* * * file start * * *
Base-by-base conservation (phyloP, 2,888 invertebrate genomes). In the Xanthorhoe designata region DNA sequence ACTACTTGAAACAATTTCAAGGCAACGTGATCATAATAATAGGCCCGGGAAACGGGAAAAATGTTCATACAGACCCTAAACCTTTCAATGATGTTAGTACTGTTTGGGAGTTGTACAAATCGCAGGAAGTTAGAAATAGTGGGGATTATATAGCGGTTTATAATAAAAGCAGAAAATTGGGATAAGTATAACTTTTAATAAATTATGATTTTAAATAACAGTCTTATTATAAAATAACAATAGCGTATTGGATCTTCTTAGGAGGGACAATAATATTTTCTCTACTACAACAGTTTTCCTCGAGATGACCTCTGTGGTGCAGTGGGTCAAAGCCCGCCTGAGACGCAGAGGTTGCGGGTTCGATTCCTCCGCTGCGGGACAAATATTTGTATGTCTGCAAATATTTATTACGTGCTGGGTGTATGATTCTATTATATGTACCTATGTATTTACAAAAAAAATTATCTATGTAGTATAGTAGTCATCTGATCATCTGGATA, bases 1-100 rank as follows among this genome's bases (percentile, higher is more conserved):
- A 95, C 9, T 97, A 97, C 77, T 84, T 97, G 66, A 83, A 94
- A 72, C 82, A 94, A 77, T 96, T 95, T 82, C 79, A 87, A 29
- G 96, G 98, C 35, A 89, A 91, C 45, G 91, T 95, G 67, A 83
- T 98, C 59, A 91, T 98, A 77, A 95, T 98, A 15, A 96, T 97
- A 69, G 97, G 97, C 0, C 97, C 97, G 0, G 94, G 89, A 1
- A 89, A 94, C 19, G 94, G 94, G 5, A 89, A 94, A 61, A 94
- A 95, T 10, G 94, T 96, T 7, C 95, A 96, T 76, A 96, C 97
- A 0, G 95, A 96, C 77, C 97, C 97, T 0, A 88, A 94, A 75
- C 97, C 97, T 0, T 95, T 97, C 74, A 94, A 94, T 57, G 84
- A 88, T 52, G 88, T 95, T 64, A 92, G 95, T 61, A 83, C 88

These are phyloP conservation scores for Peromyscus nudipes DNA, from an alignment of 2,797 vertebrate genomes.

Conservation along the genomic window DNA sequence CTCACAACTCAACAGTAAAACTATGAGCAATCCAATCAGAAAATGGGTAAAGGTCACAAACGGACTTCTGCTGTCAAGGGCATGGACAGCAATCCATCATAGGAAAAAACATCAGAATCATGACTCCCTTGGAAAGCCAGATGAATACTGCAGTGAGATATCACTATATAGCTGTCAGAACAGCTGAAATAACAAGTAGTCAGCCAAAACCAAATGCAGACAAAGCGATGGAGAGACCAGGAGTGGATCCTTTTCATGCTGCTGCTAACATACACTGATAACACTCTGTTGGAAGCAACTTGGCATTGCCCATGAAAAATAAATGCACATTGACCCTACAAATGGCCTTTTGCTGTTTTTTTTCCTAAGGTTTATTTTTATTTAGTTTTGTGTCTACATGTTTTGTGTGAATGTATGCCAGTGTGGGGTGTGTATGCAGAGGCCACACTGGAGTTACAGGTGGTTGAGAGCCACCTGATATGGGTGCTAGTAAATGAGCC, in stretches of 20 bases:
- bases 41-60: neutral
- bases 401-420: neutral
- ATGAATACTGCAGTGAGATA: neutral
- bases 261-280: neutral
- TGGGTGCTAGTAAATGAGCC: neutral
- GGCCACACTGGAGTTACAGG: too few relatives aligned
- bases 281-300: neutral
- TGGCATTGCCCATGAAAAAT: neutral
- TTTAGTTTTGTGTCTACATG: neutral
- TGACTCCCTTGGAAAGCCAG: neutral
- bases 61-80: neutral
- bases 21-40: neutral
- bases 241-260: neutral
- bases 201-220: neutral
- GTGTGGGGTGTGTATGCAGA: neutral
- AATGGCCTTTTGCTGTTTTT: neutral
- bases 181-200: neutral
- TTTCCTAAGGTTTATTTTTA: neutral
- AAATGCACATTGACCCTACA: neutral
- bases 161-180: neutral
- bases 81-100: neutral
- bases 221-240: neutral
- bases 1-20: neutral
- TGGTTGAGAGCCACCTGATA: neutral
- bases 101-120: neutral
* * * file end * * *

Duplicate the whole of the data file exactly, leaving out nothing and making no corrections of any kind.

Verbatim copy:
Base-by-base conservation (phyloP, 2,888 invertebrate genomes). In the Xanthorhoe designata region DNA sequence ACTACTTGAAACAATTTCAAGGCAACGTGATCATAATAATAGGCCCGGGAAACGGGAAAAATGTTCATACAGACCCTAAACCTTTCAATGATGTTAGTACTGTTTGGGAGTTGTACAAATCGCAGGAAGTTAGAAATAGTGGGGATTATATAGCGGTTTATAATAAAAGCAGAAAATTGGGATAAGTATAACTTTTAATAAATTATGATTTTAAATAACAGTCTTATTATAAAATAACAATAGCGTATTGGATCTTCTTAGGAGGGACAATAATATTTTCTCTACTACAACAGTTTTCCTCGAGATGACCTCTGTGGTGCAGTGGGTCAAAGCCCGCCTGAGACGCAGAGGTTGCGGGTTCGATTCCTCCGCTGCGGGACAAATATTTGTATGTCTGCAAATATTTATTACGTGCTGGGTGTATGATTCTATTATATGTACCTATGTATTTACAAAAAAAATTATCTATGTAGTATAGTAGTCATCTGATCATCTGGATA, bases 1-100 rank as follows among this genome's bases (percentile, higher is more conserved):
- A 95, C 9, T 97, A 97, C 77, T 84, T 97, G 66, A 83, A 94
- A 72, C 82, A 94, A 77, T 96, T 95, T 82, C 79, A 87, A 29
- G 96, G 98, C 35, A 89, A 91, C 45, G 91, T 95, G 67, A 83
- T 98, C 59, A 91, T 98, A 77, A 95, T 98, A 15, A 96, T 97
- A 69, G 97, G 97, C 0, C 97, C 97, G 0, G 94, G 89, A 1
- A 89, A 94, C 19, G 94, G 94, G 5, A 89, A 94, A 61, A 94
- A 95, T 10, G 94, T 96, T 7, C 95, A 96, T 76, A 96, C 97
- A 0, G 95, A 96, C 77, C 97, C 97, T 0, A 88, A 94, A 75
- C 97, C 97, T 0, T 95, T 97, C 74, A 94, A 94, T 57, G 84
- A 88, T 52, G 88, T 95, T 64, A 92, G 95, T 61, A 83, C 88

These are phyloP conservation scores for Peromyscus nudipes DNA, from an alignment of 2,797 vertebrate genomes.

Conservation along the genomic window DNA sequence CTCACAACTCAACAGTAAAACTATGAGCAATCCAATCAGAAAATGGGTAAAGGTCACAAACGGACTTCTGCTGTCAAGGGCATGGACAGCAATCCATCATAGGAAAAAACATCAGAATCATGACTCCCTTGGAAAGCCAGATGAATACTGCAGTGAGATATCACTATATAGCTGTCAGAACAGCTGAAATAACAAGTAGTCAGCCAAAACCAAATGCAGACAAAGCGATGGAGAGACCAGGAGTGGATCCTTTTCATGCTGCTGCTAACATACACTGATAACACTCTGTTGGAAGCAACTTGGCATTGCCCATGAAAAATAAATGCACATTGACCCTACAAATGGCCTTTTGCTGTTTTTTTTCCTAAGGTTTATTTTTATTTAGTTTTGTGTCTACATGTTTTGTGTGAATGTATGCCAGTGTGGGGTGTGTATGCAGAGGCCACACTGGAGTTACAGGTGGTTGAGAGCCACCTGATATGGGTGCTAGTAAATGAGCC, in stretches of 20 bases:
- bases 41-60: neutral
- bases 401-420: neutral
- ATGAATACTGCAGTGAGATA: neutral
- bases 261-280: neutral
- TGGGTGCTAGTAAATGAGCC: neutral
- GGCCACACTGGAGTTACAGG: too few relatives aligned
- bases 281-300: neutral
- TGGCATTGCCCATGAAAAAT: neutral
- TTTAGTTTTGTGTCTACATG: neutral
- TGACTCCCTTGGAAAGCCAG: neutral
- bases 61-80: neutral
- bases 21-40: neutral
- bases 241-260: neutral
- bases 201-220: neutral
- GTGTGGGGTGTGTATGCAGA: neutral
- AATGGCCTTTTGCTGTTTTT: neutral
- bases 181-200: neutral
- TTTCCTAAGGTTTATTTTTA: neutral
- AAATGCACATTGACCCTACA: neutral
- bases 161-180: neutral
- bases 81-100: neutral
- bases 221-240: neutral
- bases 1-20: neutral
- TGGTTGAGAGCCACCTGATA: neutral
- bases 101-120: neutral